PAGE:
‘From Figure to Glyph: The Transmission of Meaning in Alchemical Texts, c.1450-1700’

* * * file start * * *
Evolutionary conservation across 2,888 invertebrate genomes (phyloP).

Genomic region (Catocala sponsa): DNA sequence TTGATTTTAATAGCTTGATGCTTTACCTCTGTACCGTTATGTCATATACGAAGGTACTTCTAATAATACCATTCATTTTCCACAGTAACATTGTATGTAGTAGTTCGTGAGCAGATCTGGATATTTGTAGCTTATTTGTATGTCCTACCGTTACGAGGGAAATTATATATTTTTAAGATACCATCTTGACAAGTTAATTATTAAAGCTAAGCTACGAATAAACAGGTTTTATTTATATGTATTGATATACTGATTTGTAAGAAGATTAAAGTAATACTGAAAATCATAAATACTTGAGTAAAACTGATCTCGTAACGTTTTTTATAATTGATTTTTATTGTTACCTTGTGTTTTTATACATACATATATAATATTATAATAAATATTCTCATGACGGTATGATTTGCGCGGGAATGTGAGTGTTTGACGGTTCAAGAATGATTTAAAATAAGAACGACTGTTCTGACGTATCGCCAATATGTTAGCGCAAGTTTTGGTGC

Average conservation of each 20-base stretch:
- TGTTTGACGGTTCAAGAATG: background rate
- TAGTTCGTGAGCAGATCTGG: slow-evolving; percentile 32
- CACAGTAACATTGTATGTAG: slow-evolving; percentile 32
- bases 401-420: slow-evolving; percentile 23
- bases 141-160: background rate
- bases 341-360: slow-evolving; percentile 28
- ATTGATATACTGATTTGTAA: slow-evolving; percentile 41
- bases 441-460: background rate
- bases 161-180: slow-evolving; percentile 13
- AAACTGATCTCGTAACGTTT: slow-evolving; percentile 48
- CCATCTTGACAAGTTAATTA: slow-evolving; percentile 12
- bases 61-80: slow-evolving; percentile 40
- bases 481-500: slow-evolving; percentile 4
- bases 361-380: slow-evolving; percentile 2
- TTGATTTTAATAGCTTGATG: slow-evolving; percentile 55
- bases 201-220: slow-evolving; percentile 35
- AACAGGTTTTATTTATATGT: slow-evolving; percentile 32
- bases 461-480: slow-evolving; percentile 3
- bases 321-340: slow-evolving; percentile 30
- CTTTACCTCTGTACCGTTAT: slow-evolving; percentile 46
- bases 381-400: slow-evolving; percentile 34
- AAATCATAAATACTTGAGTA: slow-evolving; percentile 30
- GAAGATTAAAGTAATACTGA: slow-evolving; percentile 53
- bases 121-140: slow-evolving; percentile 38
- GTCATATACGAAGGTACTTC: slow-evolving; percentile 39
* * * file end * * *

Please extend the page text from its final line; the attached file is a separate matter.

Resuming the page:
Early modern alchemical texts famously depicted extraordinary images of fantastical beasts, copulating couples, and surrealistic landscapes. These allegorical, emblematic images were one method authors used to communicate meaning to the reader. Another method of transmitting knowledge was through abstract signs, symbols, and ‘hieroglyphs’, such as the glyphs of the planets to represent their related metals, or an upright triangle to represent fire. From the late medieval era through to the end of the early modern period, the ways in which these two types of illustrations were used within pictorial texts evolved. The premise of my doctoral project is that early modern pictorial alchemical texts inclined towards a more abstracted, codified methodology of representing and communicating meaning than had the medieval period. By making an analytical study of these two forms of communication within visual alchemical texts in the period c. 1450-1700, my research will demonstrate how and why abstract glyphs grew in complexity and importance. It will also examine how their insertion into texts containing figurative imagery shifted the pictorial language shared by early modern alchemists.